Los Angeles Dodgers
(Richard Mackson/USA Today Photo)
He broke out early in 2015, slumped in the second half, and everyone forgot about him. Outside of Los Angeles, I don’t think people realized how good Joc was in 2016. He posted a better OPS (.847) than Justin Turner (.832), but Turner finished 9th in MVP voting, and Pederson didn’t get a single vote. He also cut down on his strikeouts, had more total bases, and hit one less homer than he did in 2015, all in 109 fewer plate appearances.
Hopefully Joc will garner more attention in 2017.
San Francisco Giants
(Brad Mangin/Getty Images)
As a rookie in 2016, Derek Law posted a 2.13 ERA (2.53 FIP). A single season can be deceptive, especially as a reliever; however, outside of San Francisco circles, Law got no attention. If you’re a Giants fan, you know that he was certainly the most consistent arm out of an otherwise tumultuous bullpen.
It’ll be interesting to see if he can open more eyes with a solid sophomore campaign.
(Russell Lansford/Icon Sportswire Photo)
After posting a .911 OPS and winning the batting title in 2016, you’d think DJ Lemahieu would be one of the most talked about players in the game, yet, his name almost never comes up; Bleacher Report ranked him the 9th best second basemen, which is heinous. MLB Network’s “shredder” ranked Lemahieu the 7th best second basemen, ahead of Brian Dozier, Logan Forsythe and Ben Zobrist, two of whom were higher on BR’s list.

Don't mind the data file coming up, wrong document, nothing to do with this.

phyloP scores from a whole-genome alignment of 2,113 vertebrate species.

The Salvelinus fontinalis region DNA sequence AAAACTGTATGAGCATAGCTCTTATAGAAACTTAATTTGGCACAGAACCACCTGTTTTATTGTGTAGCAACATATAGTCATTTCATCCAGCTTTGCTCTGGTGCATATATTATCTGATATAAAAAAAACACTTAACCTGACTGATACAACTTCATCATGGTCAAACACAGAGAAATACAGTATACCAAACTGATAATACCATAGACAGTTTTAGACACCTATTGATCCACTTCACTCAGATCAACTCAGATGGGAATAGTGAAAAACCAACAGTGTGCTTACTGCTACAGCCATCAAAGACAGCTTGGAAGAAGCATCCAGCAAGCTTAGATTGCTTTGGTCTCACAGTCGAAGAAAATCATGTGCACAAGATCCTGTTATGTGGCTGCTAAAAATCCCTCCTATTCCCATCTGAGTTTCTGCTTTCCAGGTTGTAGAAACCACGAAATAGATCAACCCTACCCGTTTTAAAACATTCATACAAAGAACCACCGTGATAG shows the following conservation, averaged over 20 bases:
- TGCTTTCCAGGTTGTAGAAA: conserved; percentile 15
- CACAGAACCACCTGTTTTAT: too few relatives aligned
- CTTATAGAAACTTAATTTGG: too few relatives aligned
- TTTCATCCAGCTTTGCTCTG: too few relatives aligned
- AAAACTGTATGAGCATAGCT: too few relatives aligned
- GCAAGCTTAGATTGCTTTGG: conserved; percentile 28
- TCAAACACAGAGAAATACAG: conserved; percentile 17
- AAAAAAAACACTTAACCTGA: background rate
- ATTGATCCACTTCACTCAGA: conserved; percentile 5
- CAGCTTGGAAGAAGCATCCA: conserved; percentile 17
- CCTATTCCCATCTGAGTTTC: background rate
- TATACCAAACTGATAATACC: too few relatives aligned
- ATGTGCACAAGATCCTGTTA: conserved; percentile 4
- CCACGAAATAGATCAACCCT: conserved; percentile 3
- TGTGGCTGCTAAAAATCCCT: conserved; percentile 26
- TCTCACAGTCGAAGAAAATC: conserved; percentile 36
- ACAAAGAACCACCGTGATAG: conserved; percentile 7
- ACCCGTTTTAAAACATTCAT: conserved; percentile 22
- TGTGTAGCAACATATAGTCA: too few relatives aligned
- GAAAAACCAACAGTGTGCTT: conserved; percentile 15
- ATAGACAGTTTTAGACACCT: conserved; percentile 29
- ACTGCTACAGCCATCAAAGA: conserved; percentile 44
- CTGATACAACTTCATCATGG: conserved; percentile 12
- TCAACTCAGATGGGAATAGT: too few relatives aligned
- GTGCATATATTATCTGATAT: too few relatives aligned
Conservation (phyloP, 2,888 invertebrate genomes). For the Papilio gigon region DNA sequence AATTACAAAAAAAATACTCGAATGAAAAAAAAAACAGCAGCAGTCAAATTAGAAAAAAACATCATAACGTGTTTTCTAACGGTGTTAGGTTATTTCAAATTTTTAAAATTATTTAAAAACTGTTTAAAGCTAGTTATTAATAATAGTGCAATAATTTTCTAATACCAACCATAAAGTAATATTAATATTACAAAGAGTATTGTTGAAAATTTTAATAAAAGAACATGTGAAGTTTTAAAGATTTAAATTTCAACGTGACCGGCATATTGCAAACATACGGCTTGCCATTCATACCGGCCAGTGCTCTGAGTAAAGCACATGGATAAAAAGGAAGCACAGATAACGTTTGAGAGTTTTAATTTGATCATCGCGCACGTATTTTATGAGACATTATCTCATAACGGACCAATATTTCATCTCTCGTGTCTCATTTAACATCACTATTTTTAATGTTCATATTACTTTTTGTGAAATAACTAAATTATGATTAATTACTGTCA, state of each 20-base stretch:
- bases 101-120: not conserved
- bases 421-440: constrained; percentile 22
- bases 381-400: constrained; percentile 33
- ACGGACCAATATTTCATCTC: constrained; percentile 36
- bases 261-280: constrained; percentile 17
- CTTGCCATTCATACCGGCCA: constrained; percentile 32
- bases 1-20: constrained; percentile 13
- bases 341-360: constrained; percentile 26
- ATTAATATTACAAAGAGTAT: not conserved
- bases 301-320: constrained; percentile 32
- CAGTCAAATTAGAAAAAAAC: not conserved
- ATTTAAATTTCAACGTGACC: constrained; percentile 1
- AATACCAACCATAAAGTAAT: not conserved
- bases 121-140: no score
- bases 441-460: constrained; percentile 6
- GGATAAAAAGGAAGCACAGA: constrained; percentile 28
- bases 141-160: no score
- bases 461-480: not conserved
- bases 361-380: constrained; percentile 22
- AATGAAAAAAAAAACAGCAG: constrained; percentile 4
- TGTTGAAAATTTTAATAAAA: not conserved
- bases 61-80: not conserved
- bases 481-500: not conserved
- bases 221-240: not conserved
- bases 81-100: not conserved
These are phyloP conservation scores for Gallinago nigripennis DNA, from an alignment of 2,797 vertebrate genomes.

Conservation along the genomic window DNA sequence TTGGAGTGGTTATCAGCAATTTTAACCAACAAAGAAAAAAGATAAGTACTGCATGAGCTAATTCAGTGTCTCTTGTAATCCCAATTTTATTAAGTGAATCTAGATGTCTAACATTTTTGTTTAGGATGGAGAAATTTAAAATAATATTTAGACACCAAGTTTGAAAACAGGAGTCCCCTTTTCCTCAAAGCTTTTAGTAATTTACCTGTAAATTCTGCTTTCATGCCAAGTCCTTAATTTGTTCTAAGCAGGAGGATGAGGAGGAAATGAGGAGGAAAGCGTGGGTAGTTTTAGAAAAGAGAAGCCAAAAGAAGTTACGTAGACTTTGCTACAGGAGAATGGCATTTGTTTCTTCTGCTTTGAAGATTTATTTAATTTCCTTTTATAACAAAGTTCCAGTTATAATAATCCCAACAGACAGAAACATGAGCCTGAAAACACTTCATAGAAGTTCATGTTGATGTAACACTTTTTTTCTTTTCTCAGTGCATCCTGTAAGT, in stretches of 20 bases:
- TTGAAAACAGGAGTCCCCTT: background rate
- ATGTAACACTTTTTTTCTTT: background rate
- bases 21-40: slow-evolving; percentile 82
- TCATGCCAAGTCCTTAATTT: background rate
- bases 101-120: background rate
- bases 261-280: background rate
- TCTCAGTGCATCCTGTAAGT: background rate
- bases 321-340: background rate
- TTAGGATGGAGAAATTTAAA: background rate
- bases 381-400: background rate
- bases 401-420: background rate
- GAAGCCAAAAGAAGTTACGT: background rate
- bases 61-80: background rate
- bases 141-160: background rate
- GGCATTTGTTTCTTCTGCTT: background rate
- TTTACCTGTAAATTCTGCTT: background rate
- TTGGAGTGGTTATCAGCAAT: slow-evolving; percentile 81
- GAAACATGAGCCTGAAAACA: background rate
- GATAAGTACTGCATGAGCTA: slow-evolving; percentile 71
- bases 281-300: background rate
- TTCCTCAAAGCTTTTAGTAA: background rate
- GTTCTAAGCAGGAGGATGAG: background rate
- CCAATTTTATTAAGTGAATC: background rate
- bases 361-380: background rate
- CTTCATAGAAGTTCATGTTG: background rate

He definitely gets a bad wrap because he plays at Coors Field, but his home/road splits were decent last year; Lemahieu posted a .303 average on the road, albeit his slugging percentage was low (.395). He’s no schlub on defense either, posting six wins above replacement over the last five seasons.
(Ben Margot/AP Photo)
Following a brief stint with the club in 2015, Drury became a fixture in the Diamondbacks 2016 lineup. In his age 23 season, Drury posted a .786 OPS and hit 16 home runs in 461 at bats. If he can cut down on his strikeouts in 2017 (100), Drury could become a real force in the Arizona lineup.
He’s a bit of a defensive liability, though, as he made four errors in just 103 chances at second and third base. He wasn’t fantastic in the outfield either, but he was better. The Diamondbacks should stick him there to avoid another -1.7 defensive WAR season.
San Diego Padres
(Joe Camporeale/USA Today Photo)
Although he missed a decent chunk of last season, in his 443 plate appearances, Solarte was phenomenal, posting an .808 OPS. If you discount the fact that he didn’t register the 502 at-bats needed to qualify for a batting title, Solarte’s OPS puts him above Xander Bogaerts, Elvis Andrus, Stephen Piscotty, Francisco Lindor, Mike Napoli, etc. He’s ahead of plenty more “bigger” names, too. He also hit 15 home runs in his limited at bats.
Solarte was the guy who inspired me to write this. When I looked up his stats a couple days ago, I was shocked by how good he was and how little I heard his name. The last time he was getting a lot of publicity was when he broke onto the scene with the Yankees in 2014. Hopefully more people take notice of him this season.
Baseball analytics fiend